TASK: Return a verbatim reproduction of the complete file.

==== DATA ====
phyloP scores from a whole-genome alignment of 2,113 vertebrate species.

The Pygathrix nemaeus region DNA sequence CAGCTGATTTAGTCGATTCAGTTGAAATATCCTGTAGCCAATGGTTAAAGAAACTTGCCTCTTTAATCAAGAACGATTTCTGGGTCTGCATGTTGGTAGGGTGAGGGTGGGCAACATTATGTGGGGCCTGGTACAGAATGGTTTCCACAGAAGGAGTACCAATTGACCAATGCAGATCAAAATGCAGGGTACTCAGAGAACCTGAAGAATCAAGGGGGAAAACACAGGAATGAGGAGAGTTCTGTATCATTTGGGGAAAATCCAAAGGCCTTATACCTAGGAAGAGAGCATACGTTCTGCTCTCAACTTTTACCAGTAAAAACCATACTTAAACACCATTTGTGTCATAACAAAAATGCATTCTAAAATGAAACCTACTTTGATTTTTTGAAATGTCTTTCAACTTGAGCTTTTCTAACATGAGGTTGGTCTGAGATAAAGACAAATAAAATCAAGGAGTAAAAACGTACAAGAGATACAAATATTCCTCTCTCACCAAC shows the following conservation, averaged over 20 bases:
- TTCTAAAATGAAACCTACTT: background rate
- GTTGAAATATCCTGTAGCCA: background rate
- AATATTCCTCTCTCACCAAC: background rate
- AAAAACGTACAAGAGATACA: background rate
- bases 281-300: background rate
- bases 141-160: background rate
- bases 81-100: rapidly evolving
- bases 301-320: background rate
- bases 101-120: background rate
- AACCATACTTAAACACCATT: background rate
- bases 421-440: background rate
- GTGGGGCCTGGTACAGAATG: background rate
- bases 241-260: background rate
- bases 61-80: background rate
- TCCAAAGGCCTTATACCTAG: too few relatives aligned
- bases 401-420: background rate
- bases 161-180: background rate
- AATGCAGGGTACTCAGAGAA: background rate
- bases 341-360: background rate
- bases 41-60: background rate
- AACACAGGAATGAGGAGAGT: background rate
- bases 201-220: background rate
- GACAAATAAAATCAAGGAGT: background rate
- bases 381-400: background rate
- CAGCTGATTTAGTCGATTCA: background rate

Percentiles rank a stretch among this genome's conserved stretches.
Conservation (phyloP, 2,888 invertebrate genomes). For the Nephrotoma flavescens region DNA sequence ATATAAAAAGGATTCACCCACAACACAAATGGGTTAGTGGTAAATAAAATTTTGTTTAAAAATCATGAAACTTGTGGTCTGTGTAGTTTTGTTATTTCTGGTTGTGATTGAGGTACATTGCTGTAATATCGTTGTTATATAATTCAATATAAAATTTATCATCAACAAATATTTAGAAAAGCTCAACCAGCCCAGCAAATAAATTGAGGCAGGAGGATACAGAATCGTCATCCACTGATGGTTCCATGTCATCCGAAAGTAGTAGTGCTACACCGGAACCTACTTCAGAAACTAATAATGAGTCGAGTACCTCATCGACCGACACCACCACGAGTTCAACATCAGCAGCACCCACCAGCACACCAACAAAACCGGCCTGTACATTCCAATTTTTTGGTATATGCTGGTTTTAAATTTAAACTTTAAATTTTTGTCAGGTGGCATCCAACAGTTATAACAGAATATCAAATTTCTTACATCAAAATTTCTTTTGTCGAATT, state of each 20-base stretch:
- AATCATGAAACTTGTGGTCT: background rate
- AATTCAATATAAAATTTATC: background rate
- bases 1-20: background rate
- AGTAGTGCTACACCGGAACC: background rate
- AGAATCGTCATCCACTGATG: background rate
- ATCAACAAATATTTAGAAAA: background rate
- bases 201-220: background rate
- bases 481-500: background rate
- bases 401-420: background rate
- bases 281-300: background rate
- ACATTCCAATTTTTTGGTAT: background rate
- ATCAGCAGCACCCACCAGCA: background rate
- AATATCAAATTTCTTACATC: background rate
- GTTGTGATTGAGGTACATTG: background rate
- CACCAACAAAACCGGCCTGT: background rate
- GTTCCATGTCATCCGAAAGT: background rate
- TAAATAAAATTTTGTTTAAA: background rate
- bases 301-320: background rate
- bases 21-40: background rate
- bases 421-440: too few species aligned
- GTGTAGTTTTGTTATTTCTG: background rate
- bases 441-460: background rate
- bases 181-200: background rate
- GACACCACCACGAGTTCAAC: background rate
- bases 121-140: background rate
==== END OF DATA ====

phyloP scores from a whole-genome alignment of 2,113 vertebrate species.

The Pygathrix nemaeus region DNA sequence CAGCTGATTTAGTCGATTCAGTTGAAATATCCTGTAGCCAATGGTTAAAGAAACTTGCCTCTTTAATCAAGAACGATTTCTGGGTCTGCATGTTGGTAGGGTGAGGGTGGGCAACATTATGTGGGGCCTGGTACAGAATGGTTTCCACAGAAGGAGTACCAATTGACCAATGCAGATCAAAATGCAGGGTACTCAGAGAACCTGAAGAATCAAGGGGGAAAACACAGGAATGAGGAGAGTTCTGTATCATTTGGGGAAAATCCAAAGGCCTTATACCTAGGAAGAGAGCATACGTTCTGCTCTCAACTTTTACCAGTAAAAACCATACTTAAACACCATTTGTGTCATAACAAAAATGCATTCTAAAATGAAACCTACTTTGATTTTTTGAAATGTCTTTCAACTTGAGCTTTTCTAACATGAGGTTGGTCTGAGATAAAGACAAATAAAATCAAGGAGTAAAAACGTACAAGAGATACAAATATTCCTCTCTCACCAAC shows the following conservation, averaged over 20 bases:
- TTCTAAAATGAAACCTACTT: background rate
- GTTGAAATATCCTGTAGCCA: background rate
- AATATTCCTCTCTCACCAAC: background rate
- AAAAACGTACAAGAGATACA: background rate
- bases 281-300: background rate
- bases 141-160: background rate
- bases 81-100: rapidly evolving
- bases 301-320: background rate
- bases 101-120: background rate
- AACCATACTTAAACACCATT: background rate
- bases 421-440: background rate
- GTGGGGCCTGGTACAGAATG: background rate
- bases 241-260: background rate
- bases 61-80: background rate
- TCCAAAGGCCTTATACCTAG: too few relatives aligned
- bases 401-420: background rate
- bases 161-180: background rate
- AATGCAGGGTACTCAGAGAA: background rate
- bases 341-360: background rate
- bases 41-60: background rate
- AACACAGGAATGAGGAGAGT: background rate
- bases 201-220: background rate
- GACAAATAAAATCAAGGAGT: background rate
- bases 381-400: background rate
- CAGCTGATTTAGTCGATTCA: background rate

Percentiles rank a stretch among this genome's conserved stretches.
Conservation (phyloP, 2,888 invertebrate genomes). For the Nephrotoma flavescens region DNA sequence ATATAAAAAGGATTCACCCACAACACAAATGGGTTAGTGGTAAATAAAATTTTGTTTAAAAATCATGAAACTTGTGGTCTGTGTAGTTTTGTTATTTCTGGTTGTGATTGAGGTACATTGCTGTAATATCGTTGTTATATAATTCAATATAAAATTTATCATCAACAAATATTTAGAAAAGCTCAACCAGCCCAGCAAATAAATTGAGGCAGGAGGATACAGAATCGTCATCCACTGATGGTTCCATGTCATCCGAAAGTAGTAGTGCTACACCGGAACCTACTTCAGAAACTAATAATGAGTCGAGTACCTCATCGACCGACACCACCACGAGTTCAACATCAGCAGCACCCACCAGCACACCAACAAAACCGGCCTGTACATTCCAATTTTTTGGTATATGCTGGTTTTAAATTTAAACTTTAAATTTTTGTCAGGTGGCATCCAACAGTTATAACAGAATATCAAATTTCTTACATCAAAATTTCTTTTGTCGAATT, state of each 20-base stretch:
- AATCATGAAACTTGTGGTCT: background rate
- AATTCAATATAAAATTTATC: background rate
- bases 1-20: background rate
- AGTAGTGCTACACCGGAACC: background rate
- AGAATCGTCATCCACTGATG: background rate
- ATCAACAAATATTTAGAAAA: background rate
- bases 201-220: background rate
- bases 481-500: background rate
- bases 401-420: background rate
- bases 281-300: background rate
- ACATTCCAATTTTTTGGTAT: background rate
- ATCAGCAGCACCCACCAGCA: background rate
- AATATCAAATTTCTTACATC: background rate
- GTTGTGATTGAGGTACATTG: background rate
- CACCAACAAAACCGGCCTGT: background rate
- GTTCCATGTCATCCGAAAGT: background rate
- TAAATAAAATTTTGTTTAAA: background rate
- bases 301-320: background rate
- bases 21-40: background rate
- bases 421-440: too few species aligned
- GTGTAGTTTTGTTATTTCTG: background rate
- bases 441-460: background rate
- bases 181-200: background rate
- GACACCACCACGAGTTCAAC: background rate
- bases 121-140: background rate